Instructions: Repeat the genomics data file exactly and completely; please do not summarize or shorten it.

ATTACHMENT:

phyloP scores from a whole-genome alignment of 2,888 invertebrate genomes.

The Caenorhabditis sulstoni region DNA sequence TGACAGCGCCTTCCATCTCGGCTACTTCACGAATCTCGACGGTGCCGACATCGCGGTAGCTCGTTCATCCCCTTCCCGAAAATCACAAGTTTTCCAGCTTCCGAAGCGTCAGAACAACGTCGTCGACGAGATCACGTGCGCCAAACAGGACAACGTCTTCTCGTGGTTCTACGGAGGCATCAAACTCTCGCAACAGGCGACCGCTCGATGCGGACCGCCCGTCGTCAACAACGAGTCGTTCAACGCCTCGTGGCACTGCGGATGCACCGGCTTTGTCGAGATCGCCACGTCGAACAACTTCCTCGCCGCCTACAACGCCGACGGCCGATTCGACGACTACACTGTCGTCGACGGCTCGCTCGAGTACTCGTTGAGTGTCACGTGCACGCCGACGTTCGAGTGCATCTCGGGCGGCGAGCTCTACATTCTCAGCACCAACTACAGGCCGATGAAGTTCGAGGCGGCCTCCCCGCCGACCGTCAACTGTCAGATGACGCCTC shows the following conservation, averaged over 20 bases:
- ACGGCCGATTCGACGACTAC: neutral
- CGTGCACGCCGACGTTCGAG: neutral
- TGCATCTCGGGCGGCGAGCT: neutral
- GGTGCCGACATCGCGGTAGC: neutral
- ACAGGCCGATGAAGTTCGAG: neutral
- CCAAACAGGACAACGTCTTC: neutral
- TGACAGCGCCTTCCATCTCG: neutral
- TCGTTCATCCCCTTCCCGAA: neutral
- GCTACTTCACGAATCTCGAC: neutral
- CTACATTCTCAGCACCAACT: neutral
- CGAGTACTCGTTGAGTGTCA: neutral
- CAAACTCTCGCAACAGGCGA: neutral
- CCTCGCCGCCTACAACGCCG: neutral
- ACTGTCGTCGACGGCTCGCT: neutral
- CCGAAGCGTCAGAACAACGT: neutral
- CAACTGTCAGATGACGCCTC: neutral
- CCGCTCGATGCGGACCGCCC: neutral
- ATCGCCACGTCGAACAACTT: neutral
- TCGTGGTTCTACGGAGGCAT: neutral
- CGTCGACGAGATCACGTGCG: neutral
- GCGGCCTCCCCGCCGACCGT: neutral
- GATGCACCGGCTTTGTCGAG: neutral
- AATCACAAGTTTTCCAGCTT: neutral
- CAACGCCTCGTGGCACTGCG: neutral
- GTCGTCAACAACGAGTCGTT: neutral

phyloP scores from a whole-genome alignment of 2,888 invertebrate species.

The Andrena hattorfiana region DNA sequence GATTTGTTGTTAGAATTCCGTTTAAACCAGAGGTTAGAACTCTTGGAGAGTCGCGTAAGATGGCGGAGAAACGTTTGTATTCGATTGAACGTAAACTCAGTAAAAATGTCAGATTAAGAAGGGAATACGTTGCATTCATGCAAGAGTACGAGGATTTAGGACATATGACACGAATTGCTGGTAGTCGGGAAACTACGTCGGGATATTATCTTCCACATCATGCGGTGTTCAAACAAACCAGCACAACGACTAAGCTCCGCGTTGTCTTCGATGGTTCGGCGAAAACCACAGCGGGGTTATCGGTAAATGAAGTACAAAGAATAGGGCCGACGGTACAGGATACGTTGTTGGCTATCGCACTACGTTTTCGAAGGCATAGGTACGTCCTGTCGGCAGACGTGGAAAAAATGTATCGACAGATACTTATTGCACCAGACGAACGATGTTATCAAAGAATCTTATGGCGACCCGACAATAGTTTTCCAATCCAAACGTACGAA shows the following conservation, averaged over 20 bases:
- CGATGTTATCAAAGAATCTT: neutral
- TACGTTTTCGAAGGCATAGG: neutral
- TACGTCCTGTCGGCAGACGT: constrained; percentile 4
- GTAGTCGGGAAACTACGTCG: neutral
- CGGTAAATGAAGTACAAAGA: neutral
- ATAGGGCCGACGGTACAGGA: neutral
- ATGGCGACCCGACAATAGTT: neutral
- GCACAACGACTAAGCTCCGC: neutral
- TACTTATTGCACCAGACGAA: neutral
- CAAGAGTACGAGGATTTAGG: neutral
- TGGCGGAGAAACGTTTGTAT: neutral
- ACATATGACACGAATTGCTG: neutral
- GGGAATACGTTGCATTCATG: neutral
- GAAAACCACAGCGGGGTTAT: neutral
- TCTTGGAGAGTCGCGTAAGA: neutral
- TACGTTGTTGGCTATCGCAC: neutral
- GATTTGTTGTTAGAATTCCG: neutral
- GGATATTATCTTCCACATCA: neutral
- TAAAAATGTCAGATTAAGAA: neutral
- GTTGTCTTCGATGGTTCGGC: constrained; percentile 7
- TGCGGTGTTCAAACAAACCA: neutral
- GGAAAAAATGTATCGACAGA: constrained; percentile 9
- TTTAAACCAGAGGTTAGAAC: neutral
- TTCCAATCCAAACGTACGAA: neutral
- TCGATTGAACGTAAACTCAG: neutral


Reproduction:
phyloP scores from a whole-genome alignment of 2,888 invertebrate genomes.

The Caenorhabditis sulstoni region DNA sequence TGACAGCGCCTTCCATCTCGGCTACTTCACGAATCTCGACGGTGCCGACATCGCGGTAGCTCGTTCATCCCCTTCCCGAAAATCACAAGTTTTCCAGCTTCCGAAGCGTCAGAACAACGTCGTCGACGAGATCACGTGCGCCAAACAGGACAACGTCTTCTCGTGGTTCTACGGAGGCATCAAACTCTCGCAACAGGCGACCGCTCGATGCGGACCGCCCGTCGTCAACAACGAGTCGTTCAACGCCTCGTGGCACTGCGGATGCACCGGCTTTGTCGAGATCGCCACGTCGAACAACTTCCTCGCCGCCTACAACGCCGACGGCCGATTCGACGACTACACTGTCGTCGACGGCTCGCTCGAGTACTCGTTGAGTGTCACGTGCACGCCGACGTTCGAGTGCATCTCGGGCGGCGAGCTCTACATTCTCAGCACCAACTACAGGCCGATGAAGTTCGAGGCGGCCTCCCCGCCGACCGTCAACTGTCAGATGACGCCTC shows the following conservation, averaged over 20 bases:
- ACGGCCGATTCGACGACTAC: neutral
- CGTGCACGCCGACGTTCGAG: neutral
- TGCATCTCGGGCGGCGAGCT: neutral
- GGTGCCGACATCGCGGTAGC: neutral
- ACAGGCCGATGAAGTTCGAG: neutral
- CCAAACAGGACAACGTCTTC: neutral
- TGACAGCGCCTTCCATCTCG: neutral
- TCGTTCATCCCCTTCCCGAA: neutral
- GCTACTTCACGAATCTCGAC: neutral
- CTACATTCTCAGCACCAACT: neutral
- CGAGTACTCGTTGAGTGTCA: neutral
- CAAACTCTCGCAACAGGCGA: neutral
- CCTCGCCGCCTACAACGCCG: neutral
- ACTGTCGTCGACGGCTCGCT: neutral
- CCGAAGCGTCAGAACAACGT: neutral
- CAACTGTCAGATGACGCCTC: neutral
- CCGCTCGATGCGGACCGCCC: neutral
- ATCGCCACGTCGAACAACTT: neutral
- TCGTGGTTCTACGGAGGCAT: neutral
- CGTCGACGAGATCACGTGCG: neutral
- GCGGCCTCCCCGCCGACCGT: neutral
- GATGCACCGGCTTTGTCGAG: neutral
- AATCACAAGTTTTCCAGCTT: neutral
- CAACGCCTCGTGGCACTGCG: neutral
- GTCGTCAACAACGAGTCGTT: neutral

phyloP scores from a whole-genome alignment of 2,888 invertebrate species.

The Andrena hattorfiana region DNA sequence GATTTGTTGTTAGAATTCCGTTTAAACCAGAGGTTAGAACTCTTGGAGAGTCGCGTAAGATGGCGGAGAAACGTTTGTATTCGATTGAACGTAAACTCAGTAAAAATGTCAGATTAAGAAGGGAATACGTTGCATTCATGCAAGAGTACGAGGATTTAGGACATATGACACGAATTGCTGGTAGTCGGGAAACTACGTCGGGATATTATCTTCCACATCATGCGGTGTTCAAACAAACCAGCACAACGACTAAGCTCCGCGTTGTCTTCGATGGTTCGGCGAAAACCACAGCGGGGTTATCGGTAAATGAAGTACAAAGAATAGGGCCGACGGTACAGGATACGTTGTTGGCTATCGCACTACGTTTTCGAAGGCATAGGTACGTCCTGTCGGCAGACGTGGAAAAAATGTATCGACAGATACTTATTGCACCAGACGAACGATGTTATCAAAGAATCTTATGGCGACCCGACAATAGTTTTCCAATCCAAACGTACGAA shows the following conservation, averaged over 20 bases:
- CGATGTTATCAAAGAATCTT: neutral
- TACGTTTTCGAAGGCATAGG: neutral
- TACGTCCTGTCGGCAGACGT: constrained; percentile 4
- GTAGTCGGGAAACTACGTCG: neutral
- CGGTAAATGAAGTACAAAGA: neutral
- ATAGGGCCGACGGTACAGGA: neutral
- ATGGCGACCCGACAATAGTT: neutral
- GCACAACGACTAAGCTCCGC: neutral
- TACTTATTGCACCAGACGAA: neutral
- CAAGAGTACGAGGATTTAGG: neutral
- TGGCGGAGAAACGTTTGTAT: neutral
- ACATATGACACGAATTGCTG: neutral
- GGGAATACGTTGCATTCATG: neutral
- GAAAACCACAGCGGGGTTAT: neutral
- TCTTGGAGAGTCGCGTAAGA: neutral
- TACGTTGTTGGCTATCGCAC: neutral
- GATTTGTTGTTAGAATTCCG: neutral
- GGATATTATCTTCCACATCA: neutral
- TAAAAATGTCAGATTAAGAA: neutral
- GTTGTCTTCGATGGTTCGGC: constrained; percentile 7
- TGCGGTGTTCAAACAAACCA: neutral
- GGAAAAAATGTATCGACAGA: constrained; percentile 9
- TTTAAACCAGAGGTTAGAAC: neutral
- TTCCAATCCAAACGTACGAA: neutral
- TCGATTGAACGTAAACTCAG: neutral